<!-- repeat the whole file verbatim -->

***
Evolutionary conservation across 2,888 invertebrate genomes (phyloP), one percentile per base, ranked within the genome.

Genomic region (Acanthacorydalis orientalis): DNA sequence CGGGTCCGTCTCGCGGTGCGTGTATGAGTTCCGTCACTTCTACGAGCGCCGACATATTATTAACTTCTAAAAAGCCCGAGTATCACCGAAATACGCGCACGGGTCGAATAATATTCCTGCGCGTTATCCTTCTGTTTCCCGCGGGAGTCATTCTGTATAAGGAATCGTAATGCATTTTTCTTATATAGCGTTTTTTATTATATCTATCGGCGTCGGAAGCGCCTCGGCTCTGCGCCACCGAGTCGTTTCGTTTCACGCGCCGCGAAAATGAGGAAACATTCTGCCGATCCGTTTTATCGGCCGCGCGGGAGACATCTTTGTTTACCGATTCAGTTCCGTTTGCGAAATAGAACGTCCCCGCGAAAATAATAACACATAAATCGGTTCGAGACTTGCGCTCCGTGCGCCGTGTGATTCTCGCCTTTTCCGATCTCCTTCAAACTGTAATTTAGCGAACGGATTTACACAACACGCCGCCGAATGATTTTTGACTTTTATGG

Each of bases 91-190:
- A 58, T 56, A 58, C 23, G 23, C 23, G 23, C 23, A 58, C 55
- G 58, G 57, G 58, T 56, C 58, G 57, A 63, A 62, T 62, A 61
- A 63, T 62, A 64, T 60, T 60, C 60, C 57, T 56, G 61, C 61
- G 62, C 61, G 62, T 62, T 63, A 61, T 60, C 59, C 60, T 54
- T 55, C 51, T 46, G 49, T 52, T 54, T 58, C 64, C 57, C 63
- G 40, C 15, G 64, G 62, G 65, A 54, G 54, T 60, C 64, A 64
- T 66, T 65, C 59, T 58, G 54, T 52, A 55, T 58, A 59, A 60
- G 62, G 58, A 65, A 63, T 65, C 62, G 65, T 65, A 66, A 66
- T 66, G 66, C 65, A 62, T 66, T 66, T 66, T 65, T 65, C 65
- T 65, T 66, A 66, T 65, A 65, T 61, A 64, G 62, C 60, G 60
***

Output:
Evolutionary conservation across 2,888 invertebrate genomes (phyloP), one percentile per base, ranked within the genome.

Genomic region (Acanthacorydalis orientalis): DNA sequence CGGGTCCGTCTCGCGGTGCGTGTATGAGTTCCGTCACTTCTACGAGCGCCGACATATTATTAACTTCTAAAAAGCCCGAGTATCACCGAAATACGCGCACGGGTCGAATAATATTCCTGCGCGTTATCCTTCTGTTTCCCGCGGGAGTCATTCTGTATAAGGAATCGTAATGCATTTTTCTTATATAGCGTTTTTTATTATATCTATCGGCGTCGGAAGCGCCTCGGCTCTGCGCCACCGAGTCGTTTCGTTTCACGCGCCGCGAAAATGAGGAAACATTCTGCCGATCCGTTTTATCGGCCGCGCGGGAGACATCTTTGTTTACCGATTCAGTTCCGTTTGCGAAATAGAACGTCCCCGCGAAAATAATAACACATAAATCGGTTCGAGACTTGCGCTCCGTGCGCCGTGTGATTCTCGCCTTTTCCGATCTCCTTCAAACTGTAATTTAGCGAACGGATTTACACAACACGCCGCCGAATGATTTTTGACTTTTATGG

Each of bases 91-190:
- A 58, T 56, A 58, C 23, G 23, C 23, G 23, C 23, A 58, C 55
- G 58, G 57, G 58, T 56, C 58, G 57, A 63, A 62, T 62, A 61
- A 63, T 62, A 64, T 60, T 60, C 60, C 57, T 56, G 61, C 61
- G 62, C 61, G 62, T 62, T 63, A 61, T 60, C 59, C 60, T 54
- T 55, C 51, T 46, G 49, T 52, T 54, T 58, C 64, C 57, C 63
- G 40, C 15, G 64, G 62, G 65, A 54, G 54, T 60, C 64, A 64
- T 66, T 65, C 59, T 58, G 54, T 52, A 55, T 58, A 59, A 60
- G 62, G 58, A 65, A 63, T 65, C 62, G 65, T 65, A 66, A 66
- T 66, G 66, C 65, A 62, T 66, T 66, T 66, T 65, T 65, C 65
- T 65, T 66, A 66, T 65, A 65, T 61, A 64, G 62, C 60, G 60